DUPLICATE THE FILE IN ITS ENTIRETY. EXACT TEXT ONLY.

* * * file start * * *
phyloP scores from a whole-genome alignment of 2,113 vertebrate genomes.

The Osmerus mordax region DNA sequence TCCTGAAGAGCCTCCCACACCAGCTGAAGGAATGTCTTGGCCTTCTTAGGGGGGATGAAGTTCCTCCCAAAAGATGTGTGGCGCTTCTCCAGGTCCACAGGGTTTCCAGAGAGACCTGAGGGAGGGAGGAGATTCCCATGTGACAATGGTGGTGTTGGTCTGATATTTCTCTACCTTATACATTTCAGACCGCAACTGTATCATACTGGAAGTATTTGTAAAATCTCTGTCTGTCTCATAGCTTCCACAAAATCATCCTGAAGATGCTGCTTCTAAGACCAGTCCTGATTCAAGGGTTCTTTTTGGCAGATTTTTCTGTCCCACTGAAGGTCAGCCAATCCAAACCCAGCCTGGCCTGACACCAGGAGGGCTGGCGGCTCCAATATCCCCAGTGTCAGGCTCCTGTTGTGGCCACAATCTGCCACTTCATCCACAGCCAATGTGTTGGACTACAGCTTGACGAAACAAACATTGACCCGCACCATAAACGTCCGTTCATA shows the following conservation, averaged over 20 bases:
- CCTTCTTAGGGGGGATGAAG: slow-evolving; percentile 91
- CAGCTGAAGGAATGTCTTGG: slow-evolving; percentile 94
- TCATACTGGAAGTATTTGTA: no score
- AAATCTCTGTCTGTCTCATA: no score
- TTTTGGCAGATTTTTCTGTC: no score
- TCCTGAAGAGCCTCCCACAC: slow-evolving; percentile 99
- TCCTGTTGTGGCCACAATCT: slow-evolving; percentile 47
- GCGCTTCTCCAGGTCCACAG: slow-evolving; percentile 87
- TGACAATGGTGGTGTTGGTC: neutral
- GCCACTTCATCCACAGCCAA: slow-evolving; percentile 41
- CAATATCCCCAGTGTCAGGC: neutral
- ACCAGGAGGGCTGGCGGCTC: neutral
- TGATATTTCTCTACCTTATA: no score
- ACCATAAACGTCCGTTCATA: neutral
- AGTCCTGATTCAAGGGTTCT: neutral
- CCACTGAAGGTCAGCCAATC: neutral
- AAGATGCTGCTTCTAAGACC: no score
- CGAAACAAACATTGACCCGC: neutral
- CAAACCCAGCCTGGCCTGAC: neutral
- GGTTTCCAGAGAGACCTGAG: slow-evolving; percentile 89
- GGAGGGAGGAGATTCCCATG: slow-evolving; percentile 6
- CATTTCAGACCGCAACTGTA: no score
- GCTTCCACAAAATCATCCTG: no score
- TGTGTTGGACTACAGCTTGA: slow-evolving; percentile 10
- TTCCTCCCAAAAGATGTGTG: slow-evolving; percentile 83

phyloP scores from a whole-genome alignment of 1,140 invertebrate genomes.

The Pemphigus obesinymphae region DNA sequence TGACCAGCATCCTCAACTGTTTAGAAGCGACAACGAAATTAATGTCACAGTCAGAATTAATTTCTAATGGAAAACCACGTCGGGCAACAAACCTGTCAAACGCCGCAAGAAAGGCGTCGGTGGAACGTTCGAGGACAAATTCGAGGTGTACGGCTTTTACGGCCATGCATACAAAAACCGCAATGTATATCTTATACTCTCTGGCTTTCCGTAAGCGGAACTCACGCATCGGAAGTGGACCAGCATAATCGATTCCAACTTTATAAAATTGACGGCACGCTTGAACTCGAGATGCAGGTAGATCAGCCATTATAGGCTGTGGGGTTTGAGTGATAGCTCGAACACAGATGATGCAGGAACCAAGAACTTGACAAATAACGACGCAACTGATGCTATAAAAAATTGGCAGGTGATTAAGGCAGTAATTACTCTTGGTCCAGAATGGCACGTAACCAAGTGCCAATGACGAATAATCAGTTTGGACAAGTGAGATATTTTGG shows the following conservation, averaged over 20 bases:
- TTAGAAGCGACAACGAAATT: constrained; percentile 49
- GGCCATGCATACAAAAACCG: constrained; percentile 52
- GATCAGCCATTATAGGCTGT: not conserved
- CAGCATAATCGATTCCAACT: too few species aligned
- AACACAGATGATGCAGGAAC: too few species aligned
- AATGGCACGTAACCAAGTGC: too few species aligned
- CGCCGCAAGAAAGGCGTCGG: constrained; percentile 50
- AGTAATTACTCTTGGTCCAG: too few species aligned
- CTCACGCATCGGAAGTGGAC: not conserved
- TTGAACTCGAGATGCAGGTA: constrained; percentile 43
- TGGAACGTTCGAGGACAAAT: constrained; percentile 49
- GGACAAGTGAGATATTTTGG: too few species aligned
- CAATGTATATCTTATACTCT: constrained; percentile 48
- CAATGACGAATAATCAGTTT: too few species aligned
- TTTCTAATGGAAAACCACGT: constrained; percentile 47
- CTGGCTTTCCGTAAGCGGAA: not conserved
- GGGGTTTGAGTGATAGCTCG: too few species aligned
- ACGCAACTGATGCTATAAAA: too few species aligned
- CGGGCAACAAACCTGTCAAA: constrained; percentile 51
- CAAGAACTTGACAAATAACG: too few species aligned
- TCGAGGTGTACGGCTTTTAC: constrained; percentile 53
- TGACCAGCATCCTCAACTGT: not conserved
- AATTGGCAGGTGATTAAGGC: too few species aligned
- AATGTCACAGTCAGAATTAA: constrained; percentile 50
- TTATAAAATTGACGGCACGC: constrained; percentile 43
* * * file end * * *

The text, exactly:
phyloP scores from a whole-genome alignment of 2,113 vertebrate genomes.

The Osmerus mordax region DNA sequence TCCTGAAGAGCCTCCCACACCAGCTGAAGGAATGTCTTGGCCTTCTTAGGGGGGATGAAGTTCCTCCCAAAAGATGTGTGGCGCTTCTCCAGGTCCACAGGGTTTCCAGAGAGACCTGAGGGAGGGAGGAGATTCCCATGTGACAATGGTGGTGTTGGTCTGATATTTCTCTACCTTATACATTTCAGACCGCAACTGTATCATACTGGAAGTATTTGTAAAATCTCTGTCTGTCTCATAGCTTCCACAAAATCATCCTGAAGATGCTGCTTCTAAGACCAGTCCTGATTCAAGGGTTCTTTTTGGCAGATTTTTCTGTCCCACTGAAGGTCAGCCAATCCAAACCCAGCCTGGCCTGACACCAGGAGGGCTGGCGGCTCCAATATCCCCAGTGTCAGGCTCCTGTTGTGGCCACAATCTGCCACTTCATCCACAGCCAATGTGTTGGACTACAGCTTGACGAAACAAACATTGACCCGCACCATAAACGTCCGTTCATA shows the following conservation, averaged over 20 bases:
- CCTTCTTAGGGGGGATGAAG: slow-evolving; percentile 91
- CAGCTGAAGGAATGTCTTGG: slow-evolving; percentile 94
- TCATACTGGAAGTATTTGTA: no score
- AAATCTCTGTCTGTCTCATA: no score
- TTTTGGCAGATTTTTCTGTC: no score
- TCCTGAAGAGCCTCCCACAC: slow-evolving; percentile 99
- TCCTGTTGTGGCCACAATCT: slow-evolving; percentile 47
- GCGCTTCTCCAGGTCCACAG: slow-evolving; percentile 87
- TGACAATGGTGGTGTTGGTC: neutral
- GCCACTTCATCCACAGCCAA: slow-evolving; percentile 41
- CAATATCCCCAGTGTCAGGC: neutral
- ACCAGGAGGGCTGGCGGCTC: neutral
- TGATATTTCTCTACCTTATA: no score
- ACCATAAACGTCCGTTCATA: neutral
- AGTCCTGATTCAAGGGTTCT: neutral
- CCACTGAAGGTCAGCCAATC: neutral
- AAGATGCTGCTTCTAAGACC: no score
- CGAAACAAACATTGACCCGC: neutral
- CAAACCCAGCCTGGCCTGAC: neutral
- GGTTTCCAGAGAGACCTGAG: slow-evolving; percentile 89
- GGAGGGAGGAGATTCCCATG: slow-evolving; percentile 6
- CATTTCAGACCGCAACTGTA: no score
- GCTTCCACAAAATCATCCTG: no score
- TGTGTTGGACTACAGCTTGA: slow-evolving; percentile 10
- TTCCTCCCAAAAGATGTGTG: slow-evolving; percentile 83

phyloP scores from a whole-genome alignment of 1,140 invertebrate genomes.

The Pemphigus obesinymphae region DNA sequence TGACCAGCATCCTCAACTGTTTAGAAGCGACAACGAAATTAATGTCACAGTCAGAATTAATTTCTAATGGAAAACCACGTCGGGCAACAAACCTGTCAAACGCCGCAAGAAAGGCGTCGGTGGAACGTTCGAGGACAAATTCGAGGTGTACGGCTTTTACGGCCATGCATACAAAAACCGCAATGTATATCTTATACTCTCTGGCTTTCCGTAAGCGGAACTCACGCATCGGAAGTGGACCAGCATAATCGATTCCAACTTTATAAAATTGACGGCACGCTTGAACTCGAGATGCAGGTAGATCAGCCATTATAGGCTGTGGGGTTTGAGTGATAGCTCGAACACAGATGATGCAGGAACCAAGAACTTGACAAATAACGACGCAACTGATGCTATAAAAAATTGGCAGGTGATTAAGGCAGTAATTACTCTTGGTCCAGAATGGCACGTAACCAAGTGCCAATGACGAATAATCAGTTTGGACAAGTGAGATATTTTGG shows the following conservation, averaged over 20 bases:
- TTAGAAGCGACAACGAAATT: constrained; percentile 49
- GGCCATGCATACAAAAACCG: constrained; percentile 52
- GATCAGCCATTATAGGCTGT: not conserved
- CAGCATAATCGATTCCAACT: too few species aligned
- AACACAGATGATGCAGGAAC: too few species aligned
- AATGGCACGTAACCAAGTGC: too few species aligned
- CGCCGCAAGAAAGGCGTCGG: constrained; percentile 50
- AGTAATTACTCTTGGTCCAG: too few species aligned
- CTCACGCATCGGAAGTGGAC: not conserved
- TTGAACTCGAGATGCAGGTA: constrained; percentile 43
- TGGAACGTTCGAGGACAAAT: constrained; percentile 49
- GGACAAGTGAGATATTTTGG: too few species aligned
- CAATGTATATCTTATACTCT: constrained; percentile 48
- CAATGACGAATAATCAGTTT: too few species aligned
- TTTCTAATGGAAAACCACGT: constrained; percentile 47
- CTGGCTTTCCGTAAGCGGAA: not conserved
- GGGGTTTGAGTGATAGCTCG: too few species aligned
- ACGCAACTGATGCTATAAAA: too few species aligned
- CGGGCAACAAACCTGTCAAA: constrained; percentile 51
- CAAGAACTTGACAAATAACG: too few species aligned
- TCGAGGTGTACGGCTTTTAC: constrained; percentile 53
- TGACCAGCATCCTCAACTGT: not conserved
- AATTGGCAGGTGATTAAGGC: too few species aligned
- AATGTCACAGTCAGAATTAA: constrained; percentile 50
- TTATAAAATTGACGGCACGC: constrained; percentile 43